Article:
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Mr. Gary. It appears that for this purpose in 1950 the request was $13,134,000, and the appropriation was the same amount; and in 1951 you are asking for $15,575,000. What is the reason for that increase, Admiral?

Admiral O'NEILL. That is primarily due to the pay increases under the Career Compensation Act. That is for 427 additional people, as an increase over the present fiscal year.

Mr. GARY. You estimate that there will be 427 more entitled to retirement pay in 1951 than in 1950?

Admiral O'NEILL. Yes, sir. Mr. Gary. Then the retirement payments have been increased by law; is that correct?

Admiral O'NEILL. Yes, sir.
Mr. Gary. What was your unobligated balance as of December 30?

Commander ARRINGTON. As of December 31 the unobligated balance was $6,485,314.

Mr. Chairman, there will be a supplemental for 1950 on this, the same as there will be on the active duty pay, because the Pay Increase Act was not passed until October.

Mr. Gary. So you will have to ask for a supplemental to take care of the addition to the amount ! Commander ARRINGTON. Yes, sir.

RESERVE TRAINING

Funds available for obligation:

Appropriation or estimate, 1931------

------- $4, 100,000

PROGRAM AND PERFORMANCE

This appropriation is for the purpose of initiating a Reserve training program to provide a trained nucleus of Reserve officers and enlisted men so that the Coast Guard will be prepared to carry out its missions as a part of the Navy in time

of war. A break-down of the training program by type of duty and numbers of personnel involved is as follows:

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Mr. Gary. It appears that you requested $3,500,000 last year. No appropriation was made, and for 1951 you are requesting $1,100,000.

Will you explain what this money is to be used for, Admiral?

Admiral O'NEILL. Under the law, Mr. Chairman, the Coast Guard operates as a part of the Navy in time of war. And we are, of course, assigned certain vital wartime missions to be performed in, say, any future national emergency.

As I mentioned earlier, the Coast Guard Reserve was established in 1941, and since the war we have had a reserve force of primarily commissioned officers who were placed on inactive duty after the war.

There has been no provision made for reserve training for these officers or for the training of enlisted men.

In order for us to carry out our wartime missions, it is necessary that we conduct a reserve training program, because these missions assigned to us by the Navy are not assigned to any other service, and the Navy naturally expects us to be prepared and ready to carry out those duties.

We have a figure here of $1,100,000 that will provide for an initial training in fiscal 1951 of 1,900 officers and 6,000 enlisted men.

Mr. Gary. Just what expenses are you going to pay with this? Are you going to pay these reserve trainees the same compensation that Army and Navy Reserve trainees receive ?

Admiral O'NEILL. Yes, sir. It would be a training program, and there would be a training period, and pay for drill periods.

Mr. GARY. When these men join the reserve, they meet so many nights a month for training and drill, and you will pay them for the time that they actually put into the reserve at the same rate that the Army and Navy pays? Is that right?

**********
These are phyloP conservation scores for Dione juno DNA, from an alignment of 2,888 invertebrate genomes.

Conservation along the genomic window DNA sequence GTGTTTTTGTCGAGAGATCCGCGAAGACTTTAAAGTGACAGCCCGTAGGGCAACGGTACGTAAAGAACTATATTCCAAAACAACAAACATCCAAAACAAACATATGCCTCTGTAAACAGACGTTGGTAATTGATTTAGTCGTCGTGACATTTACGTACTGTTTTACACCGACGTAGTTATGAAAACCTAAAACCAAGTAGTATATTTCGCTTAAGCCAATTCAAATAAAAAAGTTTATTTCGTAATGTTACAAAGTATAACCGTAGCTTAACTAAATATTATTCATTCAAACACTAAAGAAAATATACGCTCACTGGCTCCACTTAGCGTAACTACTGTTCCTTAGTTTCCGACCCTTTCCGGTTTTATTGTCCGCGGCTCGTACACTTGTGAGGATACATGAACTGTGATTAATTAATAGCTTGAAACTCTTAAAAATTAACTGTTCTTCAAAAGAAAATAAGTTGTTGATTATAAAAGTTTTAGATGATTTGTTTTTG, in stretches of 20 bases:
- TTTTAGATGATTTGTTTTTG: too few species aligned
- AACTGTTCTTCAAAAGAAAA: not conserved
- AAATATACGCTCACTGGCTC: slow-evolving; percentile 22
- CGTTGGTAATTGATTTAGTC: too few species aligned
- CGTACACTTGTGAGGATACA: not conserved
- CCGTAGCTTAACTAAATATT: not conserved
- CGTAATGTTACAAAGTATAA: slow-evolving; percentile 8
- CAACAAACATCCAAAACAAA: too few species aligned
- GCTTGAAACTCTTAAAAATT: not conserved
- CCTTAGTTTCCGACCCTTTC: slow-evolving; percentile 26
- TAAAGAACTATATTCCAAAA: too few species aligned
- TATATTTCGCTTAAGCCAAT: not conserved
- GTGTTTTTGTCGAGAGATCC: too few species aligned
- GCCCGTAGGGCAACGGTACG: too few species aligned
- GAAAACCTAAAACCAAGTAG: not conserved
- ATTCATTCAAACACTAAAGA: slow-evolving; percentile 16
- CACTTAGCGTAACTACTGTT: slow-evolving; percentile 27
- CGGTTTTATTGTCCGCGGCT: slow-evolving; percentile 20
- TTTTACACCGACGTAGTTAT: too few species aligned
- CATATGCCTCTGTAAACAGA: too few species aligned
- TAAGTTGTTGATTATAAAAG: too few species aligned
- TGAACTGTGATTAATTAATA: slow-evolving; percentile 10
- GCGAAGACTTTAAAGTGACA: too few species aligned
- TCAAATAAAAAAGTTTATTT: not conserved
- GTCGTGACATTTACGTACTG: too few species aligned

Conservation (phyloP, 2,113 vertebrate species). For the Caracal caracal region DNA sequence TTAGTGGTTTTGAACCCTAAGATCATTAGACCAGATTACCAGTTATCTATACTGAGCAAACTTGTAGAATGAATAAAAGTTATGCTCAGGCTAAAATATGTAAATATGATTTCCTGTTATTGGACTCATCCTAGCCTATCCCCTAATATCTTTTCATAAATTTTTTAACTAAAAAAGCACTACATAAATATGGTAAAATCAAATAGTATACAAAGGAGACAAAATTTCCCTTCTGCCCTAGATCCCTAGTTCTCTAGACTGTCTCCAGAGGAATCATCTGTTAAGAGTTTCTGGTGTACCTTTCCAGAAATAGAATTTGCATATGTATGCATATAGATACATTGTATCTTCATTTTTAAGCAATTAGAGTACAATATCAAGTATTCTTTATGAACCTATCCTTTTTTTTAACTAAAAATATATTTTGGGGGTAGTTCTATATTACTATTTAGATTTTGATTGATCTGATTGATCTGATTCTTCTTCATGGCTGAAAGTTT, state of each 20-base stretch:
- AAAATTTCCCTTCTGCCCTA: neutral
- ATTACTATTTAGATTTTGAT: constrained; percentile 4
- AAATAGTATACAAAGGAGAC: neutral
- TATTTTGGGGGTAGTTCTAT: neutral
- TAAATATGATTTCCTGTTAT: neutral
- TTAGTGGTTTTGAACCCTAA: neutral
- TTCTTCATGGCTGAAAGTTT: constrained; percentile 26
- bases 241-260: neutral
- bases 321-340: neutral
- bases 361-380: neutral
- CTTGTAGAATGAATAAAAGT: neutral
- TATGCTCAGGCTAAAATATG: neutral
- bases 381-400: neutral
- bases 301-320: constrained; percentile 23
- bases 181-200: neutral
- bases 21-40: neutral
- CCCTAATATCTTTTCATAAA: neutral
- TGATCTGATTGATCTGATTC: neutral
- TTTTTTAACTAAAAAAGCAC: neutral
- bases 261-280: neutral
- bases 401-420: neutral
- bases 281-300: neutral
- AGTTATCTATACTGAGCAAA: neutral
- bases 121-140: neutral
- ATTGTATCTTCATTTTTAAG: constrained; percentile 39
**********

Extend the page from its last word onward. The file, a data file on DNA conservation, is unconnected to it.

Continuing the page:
NECESSITY FOR RESERVE Admiral O'NEILL. Yes; the same as the Navy. And, of course, one of the most critical missions that we will have in time of national emergency is in regard to port security. And it is necessary, in order to carry out that mission, that we have a force trained and ready for immediate mobilization and use to carry out that function.

Largely, our wartime missions assigned by the Navy are an extension of our peacetime activities on a wartime basis, with this added port security duty, which will be extremely important immediately on the outbreak of war or when a national emergency is declared. And as I said before, we now have about 4,000 commissioned officers on inactive duty and about four or five hundred enlisted men. So this would require an expansion up to 6,000 enlisted men for training purposes in this year.

Of course that does not necessarily mean that that would be the entire force that we would require to carry out our missions assigned to us by the Navy. That would be the 1951 project. Those duties are port security and aurmenting the crews of our vessels, manning highfrequency direction-finder stations to be used in connection with search and rescue activities, aids to navigation, communications, and administrative personnel.

In connection with this Reserve training program, I have a copy of a letter from the Secretary of Defense to the Secretary of the Treasury, indicating the interest and concern of the Department of Defense in connection with the Reserve training program. With your permission, I would like to submit it for the record.

Mr. (Ary. Very well.
(The letter referred to follows:)

THE SECRETARY OF DEFENSE,

Washington, D. C., January 11, 1950. The honorable the SECRETARY OF THE TREASURY,

D-partment of the Treasury, Washington, D. C. DEAR VIR. SECRETARY: I have been informed that the Treasury appropriation bill for fiscal 1951 contains an item of $4,100,000 for reactivating the Coast Guard Reserves. I also understand that in accordance with the provisions of law by which the Coast Guard is to operate under the Navy during any future national emergency the Navy has assigned certain vital wartime missions to the Coast Guard. It is therefore apparent that the proposed reactivation of the Coast Guard Reserves is a matter of strong concern to the Department of Defense.